Decisions rendered by the courts can contribute to saving people’s lives or hastening their death. But judges’ orders are only as good as the information provided to them about a case and the training they’ve received. They can’t know what they don’t know. In the same vein, court administrators, prosecutors, defense attorneys and the public can’t know what they don’t know about how their judicial system operates and succeeds or fails. They should.
In the 10th Domestic Abuse Homicide Review Panel report, released April 24, a group of 30 advocates, attorneys, health care workers and police recommended many excellent potential reforms to the way Maine works to prevent and respond to domestic violence. The panel, which reviewed 21 intimate partner or intrafamilial homicides that occurred between April 2009 and September 2013, presented specific ideas for improvement in various sectors, such as law enforcement, health care, prosecution and the Department of Corrections.
Suggestions for one sector — the judiciary — deserve emphasis here. The system that applies Maine’s laws is often overlooked as part of the response to domestic violence, and it can seem isolated from and intimidating to the public. The truth is that there is much the state doesn’t know about how Maine judges and others make decisions when it comes to family matters, protection from abuse orders, and criminal domestic violence cases because no one tracks the outcomes or has researched the trends.
The ideas in the panel’s report ranged from simple recommendations, such as making sure judges use legible handwriting in filling out protection orders, to more substantial refinements, such as considering a requirement that the exchange of children happen in supervised visitation centers when a protection from abuse order is in effect, and creating a way to document the status of weapons confiscated during the protection from abuse order process.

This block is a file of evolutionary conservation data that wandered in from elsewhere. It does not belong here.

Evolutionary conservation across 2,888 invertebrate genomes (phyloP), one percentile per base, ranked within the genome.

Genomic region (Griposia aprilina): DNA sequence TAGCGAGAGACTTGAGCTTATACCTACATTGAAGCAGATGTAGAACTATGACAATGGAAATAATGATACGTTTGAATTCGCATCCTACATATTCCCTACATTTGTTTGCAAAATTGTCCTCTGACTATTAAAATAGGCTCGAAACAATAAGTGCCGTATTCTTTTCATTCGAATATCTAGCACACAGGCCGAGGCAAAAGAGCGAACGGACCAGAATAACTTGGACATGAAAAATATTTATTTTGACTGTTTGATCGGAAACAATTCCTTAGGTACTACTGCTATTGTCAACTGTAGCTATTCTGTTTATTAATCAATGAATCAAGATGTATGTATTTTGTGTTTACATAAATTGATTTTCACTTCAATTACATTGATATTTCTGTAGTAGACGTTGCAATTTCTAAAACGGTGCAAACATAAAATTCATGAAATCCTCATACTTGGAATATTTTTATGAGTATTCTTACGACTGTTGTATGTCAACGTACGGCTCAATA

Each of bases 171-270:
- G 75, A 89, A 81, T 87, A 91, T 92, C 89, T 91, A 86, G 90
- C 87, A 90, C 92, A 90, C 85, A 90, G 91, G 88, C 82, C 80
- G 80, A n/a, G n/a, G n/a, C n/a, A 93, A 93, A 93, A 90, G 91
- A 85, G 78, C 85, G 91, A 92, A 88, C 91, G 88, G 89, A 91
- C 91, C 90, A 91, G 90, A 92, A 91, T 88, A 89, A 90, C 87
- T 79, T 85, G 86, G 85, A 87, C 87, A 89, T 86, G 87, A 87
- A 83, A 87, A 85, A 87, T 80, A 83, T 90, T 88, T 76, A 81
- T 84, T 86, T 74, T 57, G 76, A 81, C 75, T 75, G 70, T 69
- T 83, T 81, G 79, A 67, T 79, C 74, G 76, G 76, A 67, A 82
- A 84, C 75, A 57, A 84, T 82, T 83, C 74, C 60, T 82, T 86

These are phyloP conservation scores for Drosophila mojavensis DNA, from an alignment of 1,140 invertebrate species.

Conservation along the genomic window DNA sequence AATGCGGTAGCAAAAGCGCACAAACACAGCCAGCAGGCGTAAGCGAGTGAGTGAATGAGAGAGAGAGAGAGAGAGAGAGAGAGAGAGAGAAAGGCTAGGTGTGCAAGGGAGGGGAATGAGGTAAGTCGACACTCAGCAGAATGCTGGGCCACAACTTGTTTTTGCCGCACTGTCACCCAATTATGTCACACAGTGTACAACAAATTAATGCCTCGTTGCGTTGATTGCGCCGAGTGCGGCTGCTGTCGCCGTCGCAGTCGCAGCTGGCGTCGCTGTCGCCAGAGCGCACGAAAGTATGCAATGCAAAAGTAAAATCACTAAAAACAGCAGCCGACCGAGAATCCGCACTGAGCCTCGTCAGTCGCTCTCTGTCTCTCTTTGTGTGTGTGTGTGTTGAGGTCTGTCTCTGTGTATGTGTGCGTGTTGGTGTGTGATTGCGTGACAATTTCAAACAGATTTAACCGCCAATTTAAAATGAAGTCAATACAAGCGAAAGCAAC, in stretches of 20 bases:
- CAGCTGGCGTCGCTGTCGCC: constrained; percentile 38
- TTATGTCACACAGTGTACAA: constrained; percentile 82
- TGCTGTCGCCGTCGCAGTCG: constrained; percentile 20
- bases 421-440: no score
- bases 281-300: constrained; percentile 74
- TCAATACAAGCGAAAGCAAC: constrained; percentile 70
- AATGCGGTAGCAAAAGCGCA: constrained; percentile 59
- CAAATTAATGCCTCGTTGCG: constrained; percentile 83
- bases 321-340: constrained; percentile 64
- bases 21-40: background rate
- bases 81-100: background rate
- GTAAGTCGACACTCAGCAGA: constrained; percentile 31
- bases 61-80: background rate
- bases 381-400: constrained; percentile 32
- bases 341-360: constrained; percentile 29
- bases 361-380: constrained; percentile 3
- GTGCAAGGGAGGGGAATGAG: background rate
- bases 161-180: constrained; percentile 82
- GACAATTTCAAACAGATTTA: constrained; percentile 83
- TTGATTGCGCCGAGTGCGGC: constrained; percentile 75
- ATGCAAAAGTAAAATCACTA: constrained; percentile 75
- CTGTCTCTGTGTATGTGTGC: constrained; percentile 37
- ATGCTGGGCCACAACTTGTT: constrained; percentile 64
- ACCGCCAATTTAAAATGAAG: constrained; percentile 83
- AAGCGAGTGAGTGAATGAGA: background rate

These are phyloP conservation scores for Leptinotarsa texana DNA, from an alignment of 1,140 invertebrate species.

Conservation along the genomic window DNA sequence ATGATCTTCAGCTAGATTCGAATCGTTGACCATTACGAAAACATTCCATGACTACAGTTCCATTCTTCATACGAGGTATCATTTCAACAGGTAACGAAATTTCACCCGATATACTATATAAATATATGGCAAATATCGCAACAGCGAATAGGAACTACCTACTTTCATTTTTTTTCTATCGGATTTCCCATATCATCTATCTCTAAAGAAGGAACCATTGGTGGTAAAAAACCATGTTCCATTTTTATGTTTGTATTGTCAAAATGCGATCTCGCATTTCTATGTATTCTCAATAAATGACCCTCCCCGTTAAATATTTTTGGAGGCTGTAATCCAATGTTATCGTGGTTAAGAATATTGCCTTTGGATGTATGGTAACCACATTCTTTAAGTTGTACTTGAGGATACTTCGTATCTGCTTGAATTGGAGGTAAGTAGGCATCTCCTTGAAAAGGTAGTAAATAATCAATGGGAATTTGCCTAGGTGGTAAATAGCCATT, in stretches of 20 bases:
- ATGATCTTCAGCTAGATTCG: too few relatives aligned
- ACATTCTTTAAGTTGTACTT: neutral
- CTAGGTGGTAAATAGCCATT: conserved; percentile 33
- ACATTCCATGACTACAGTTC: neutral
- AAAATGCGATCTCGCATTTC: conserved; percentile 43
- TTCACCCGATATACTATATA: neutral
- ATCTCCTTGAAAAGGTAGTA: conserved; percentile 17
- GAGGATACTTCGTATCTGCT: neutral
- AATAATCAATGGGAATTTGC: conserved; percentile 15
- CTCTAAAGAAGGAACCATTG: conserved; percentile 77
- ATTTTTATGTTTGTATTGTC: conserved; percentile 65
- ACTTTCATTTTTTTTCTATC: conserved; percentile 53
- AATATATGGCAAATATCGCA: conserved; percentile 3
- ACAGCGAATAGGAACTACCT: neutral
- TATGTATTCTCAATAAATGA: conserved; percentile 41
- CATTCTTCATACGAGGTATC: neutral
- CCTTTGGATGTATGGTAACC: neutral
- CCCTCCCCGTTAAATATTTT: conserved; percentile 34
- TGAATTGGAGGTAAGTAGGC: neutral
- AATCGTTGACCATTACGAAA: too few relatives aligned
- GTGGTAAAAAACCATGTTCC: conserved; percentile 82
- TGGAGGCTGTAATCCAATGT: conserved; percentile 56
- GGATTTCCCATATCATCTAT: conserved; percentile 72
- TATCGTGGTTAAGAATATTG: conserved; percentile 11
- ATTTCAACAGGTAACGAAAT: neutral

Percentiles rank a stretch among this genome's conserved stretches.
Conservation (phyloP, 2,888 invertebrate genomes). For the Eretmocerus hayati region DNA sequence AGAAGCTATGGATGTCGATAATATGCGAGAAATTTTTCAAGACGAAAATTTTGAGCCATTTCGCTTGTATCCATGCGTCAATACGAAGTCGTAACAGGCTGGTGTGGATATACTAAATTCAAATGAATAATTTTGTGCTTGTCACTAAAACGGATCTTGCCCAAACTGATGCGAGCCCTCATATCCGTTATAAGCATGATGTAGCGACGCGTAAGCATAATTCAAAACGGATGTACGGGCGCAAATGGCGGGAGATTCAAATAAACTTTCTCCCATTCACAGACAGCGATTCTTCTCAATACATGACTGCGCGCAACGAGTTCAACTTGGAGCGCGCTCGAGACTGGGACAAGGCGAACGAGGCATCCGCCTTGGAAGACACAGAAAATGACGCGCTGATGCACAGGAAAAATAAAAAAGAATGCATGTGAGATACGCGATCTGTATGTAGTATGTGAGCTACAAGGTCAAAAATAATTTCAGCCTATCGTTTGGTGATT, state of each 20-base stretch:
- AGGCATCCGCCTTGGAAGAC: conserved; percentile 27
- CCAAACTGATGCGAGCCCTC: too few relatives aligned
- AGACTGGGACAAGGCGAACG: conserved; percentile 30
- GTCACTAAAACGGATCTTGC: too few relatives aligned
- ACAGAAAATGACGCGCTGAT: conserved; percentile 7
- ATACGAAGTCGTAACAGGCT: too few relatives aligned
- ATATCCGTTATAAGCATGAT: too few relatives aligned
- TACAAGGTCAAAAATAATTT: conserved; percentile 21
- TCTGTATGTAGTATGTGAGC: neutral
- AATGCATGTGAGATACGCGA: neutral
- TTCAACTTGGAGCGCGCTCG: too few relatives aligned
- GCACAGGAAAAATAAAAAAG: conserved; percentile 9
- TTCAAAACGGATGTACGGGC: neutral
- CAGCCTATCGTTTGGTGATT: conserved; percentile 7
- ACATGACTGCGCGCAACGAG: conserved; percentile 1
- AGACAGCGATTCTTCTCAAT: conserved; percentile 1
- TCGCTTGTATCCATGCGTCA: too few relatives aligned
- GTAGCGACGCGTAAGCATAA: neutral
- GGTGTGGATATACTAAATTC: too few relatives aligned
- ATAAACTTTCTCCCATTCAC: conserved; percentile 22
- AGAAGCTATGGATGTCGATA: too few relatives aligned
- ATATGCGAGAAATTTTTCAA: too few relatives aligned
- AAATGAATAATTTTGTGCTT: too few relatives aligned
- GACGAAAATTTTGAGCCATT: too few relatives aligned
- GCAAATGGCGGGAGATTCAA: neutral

Other ideas involve training court clerks on the dynamics of domestic abuse to better help people seeking relief from the court system and to better guide victims on the differences between various types of protection orders, and training judges on when best to order offenders to complete batterers intervention programs.
These are all clearly needed improvements suggested by experts in the field, and they are also just the start. To know what else to change, the state would benefit greatly from having more information about what’s actually happening in the courts. An integrated, accessible, statewide records management system wouldn’t just allow police to accurately gauge an offender’s background and focus resources on high-risk cases, it would provide the tools for the courts and those who work in and with them to know where they can improve.
For instance, how many victims filing for protection from abuse orders don’t follow through with the order in the end, and why? Do judges show gender bias in their decisions relating to family matters or criminal cases? How many victims of domestic violence are also victims of sexual assault, and are they getting the correct services? What are the conviction rates for cases of domestic and sexual violence, have they changed over time, and why?
Maine doesn’t have answers to these basic questions because its records system isn’t digitized or widely accessible; and it hasn’t received the funding to do the research or modernize its system. Until it does, it will be difficult to know what other, deeper reforms to pursue. It may be that judges’ training should be updated, or the court process itself should be changed. But it’s hard to know what steps to take when the data isn’t clear.